Fresh out of prison, Ahed Tamimi vows to keep on fighting
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Fresh out of prison, Ahed Tamimi vows to keep on fighting

At homecoming press conference, 17-year-old, who served over seven months for skirmish with IDF soldiers, calls on Palestinians to rally for release of security prisoners

Jacob Magid is the settlements correspondent for The Times of Israel.

NABI SALEH, West Bank — In her first public appearance since being released from prison Sunday morning, Ahed Tamimi vowed to continue her struggle against Israeli military rule.

“My message here is that our resistance will continue, particularly our resistance for equal rights,” she said through a translator at a press conference here, in her village of Nabi Saleh.

The 17-year-old urged Palestinians not to neglect the security prisoners that remain in Israeli jails, particularly the dozens who are also minors.

“While I am happy to have been released, my happiness is not complete knowing that there are still those suffering in Israeli jails. I call on Palestinians to act for their release,” said Tamimi, who in the past has called for suicide bombings and other attacks in the effort to “liberate Palestine.”

A billboard with Ahed Tamimi’s picture at the entrance to the West Bank village of Nabi Saleh on July 29, 2018. (Jacob Magid/Times of Israel)

The teen was sentenced to eight months in prison after being filmed slapping and shoving IDF soldiers outside her home in the central West Bank village late last year.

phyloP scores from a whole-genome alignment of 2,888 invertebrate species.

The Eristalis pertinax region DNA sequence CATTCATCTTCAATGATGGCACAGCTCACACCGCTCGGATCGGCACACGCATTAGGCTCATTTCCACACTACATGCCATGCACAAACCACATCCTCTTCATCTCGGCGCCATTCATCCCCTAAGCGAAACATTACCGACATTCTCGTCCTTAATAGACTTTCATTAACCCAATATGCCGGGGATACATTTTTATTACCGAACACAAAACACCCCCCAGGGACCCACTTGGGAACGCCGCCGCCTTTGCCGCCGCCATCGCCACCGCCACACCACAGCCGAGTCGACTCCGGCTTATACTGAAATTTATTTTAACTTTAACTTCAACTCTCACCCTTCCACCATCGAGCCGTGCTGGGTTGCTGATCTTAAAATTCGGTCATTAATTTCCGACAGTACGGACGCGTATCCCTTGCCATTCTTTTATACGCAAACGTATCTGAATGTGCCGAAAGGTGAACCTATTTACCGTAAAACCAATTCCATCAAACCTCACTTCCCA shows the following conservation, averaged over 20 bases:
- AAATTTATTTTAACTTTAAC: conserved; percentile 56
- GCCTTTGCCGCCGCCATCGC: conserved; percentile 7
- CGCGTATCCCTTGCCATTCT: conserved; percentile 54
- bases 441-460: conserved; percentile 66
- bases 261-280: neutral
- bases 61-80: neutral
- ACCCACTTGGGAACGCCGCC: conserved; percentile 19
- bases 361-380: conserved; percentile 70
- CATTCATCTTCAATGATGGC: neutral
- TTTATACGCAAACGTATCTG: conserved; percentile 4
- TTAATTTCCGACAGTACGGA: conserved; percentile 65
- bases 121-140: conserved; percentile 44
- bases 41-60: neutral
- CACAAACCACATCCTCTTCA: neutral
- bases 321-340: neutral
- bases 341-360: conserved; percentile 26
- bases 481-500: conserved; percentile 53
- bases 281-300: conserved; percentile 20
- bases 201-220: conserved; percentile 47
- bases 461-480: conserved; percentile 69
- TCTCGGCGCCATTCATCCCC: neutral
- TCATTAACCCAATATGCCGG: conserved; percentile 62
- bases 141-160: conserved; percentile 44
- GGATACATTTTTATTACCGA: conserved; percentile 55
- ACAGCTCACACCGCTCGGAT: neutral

Under the terms of a March plea bargain, Ahed admitted to aggravated assault against an IDF soldier, incitement to violence and disrupting soldiers on two other occasions.

Her cousin Nour and mother, Nariman, were also seen confronting Israeli soldiers in the video, which was shared widely in the wake of the incident. The former was released in January as charges against her were less severe, but Nariman received a sentence equivalent to that of Ahed and was released along with her on Sunday morning.

Ahed Tamimi made a point of thanking her mother in front of reporters. “Her ability to remain strong is what helped me endure,” she said, adding that “women are a key part of the Palestinian fight for freedom.”

Ahed’s incarceration has drawn attention from around the globe, highlighting the teen’s image as a Palestinian icon. She has become a cause célèbre for Palestinian supporters, and rallieswere held in several locations calling for her release.

Mahmoud Abbas, left, and Ahed Tamimi in Ramallah on July 29. 2018. (WAFA)

Many Palestinians see her as bravely standing up to military control over the West Bank, while Israelis accuse her family of using her as a pawn.

The teen completed her service several weeks early at the Hasharon Prison due to administrative leave. She was dropped off early Sunday at the Rantis checkpoint in the central West Bank.